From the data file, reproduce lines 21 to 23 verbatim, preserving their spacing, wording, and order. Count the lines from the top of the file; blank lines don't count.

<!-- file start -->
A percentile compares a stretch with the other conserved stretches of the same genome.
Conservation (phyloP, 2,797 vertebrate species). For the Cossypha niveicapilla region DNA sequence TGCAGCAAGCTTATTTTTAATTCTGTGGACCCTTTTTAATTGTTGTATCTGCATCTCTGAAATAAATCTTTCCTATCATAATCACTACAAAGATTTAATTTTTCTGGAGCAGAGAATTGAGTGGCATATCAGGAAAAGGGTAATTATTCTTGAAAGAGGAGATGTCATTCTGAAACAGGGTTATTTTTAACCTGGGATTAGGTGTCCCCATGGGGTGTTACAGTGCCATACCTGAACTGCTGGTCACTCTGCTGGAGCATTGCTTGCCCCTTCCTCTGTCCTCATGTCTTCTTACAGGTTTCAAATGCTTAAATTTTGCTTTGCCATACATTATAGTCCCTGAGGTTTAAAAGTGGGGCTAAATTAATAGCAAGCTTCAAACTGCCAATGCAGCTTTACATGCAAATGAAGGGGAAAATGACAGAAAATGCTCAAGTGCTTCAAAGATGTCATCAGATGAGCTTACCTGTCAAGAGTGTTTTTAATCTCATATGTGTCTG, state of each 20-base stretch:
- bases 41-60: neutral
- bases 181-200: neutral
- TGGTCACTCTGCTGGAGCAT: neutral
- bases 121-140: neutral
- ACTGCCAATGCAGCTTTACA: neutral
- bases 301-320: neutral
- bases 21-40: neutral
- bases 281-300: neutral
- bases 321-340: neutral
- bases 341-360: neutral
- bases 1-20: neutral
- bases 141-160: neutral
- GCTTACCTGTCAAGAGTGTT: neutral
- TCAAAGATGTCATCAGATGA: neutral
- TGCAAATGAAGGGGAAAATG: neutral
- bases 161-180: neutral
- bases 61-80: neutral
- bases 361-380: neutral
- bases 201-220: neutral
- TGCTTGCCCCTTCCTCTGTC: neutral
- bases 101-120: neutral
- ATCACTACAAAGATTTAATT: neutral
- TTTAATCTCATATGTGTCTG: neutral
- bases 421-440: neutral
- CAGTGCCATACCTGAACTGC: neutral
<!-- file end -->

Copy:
- bases 201-220: neutral
- TGCTTGCCCCTTCCTCTGTC: neutral
- bases 101-120: neutral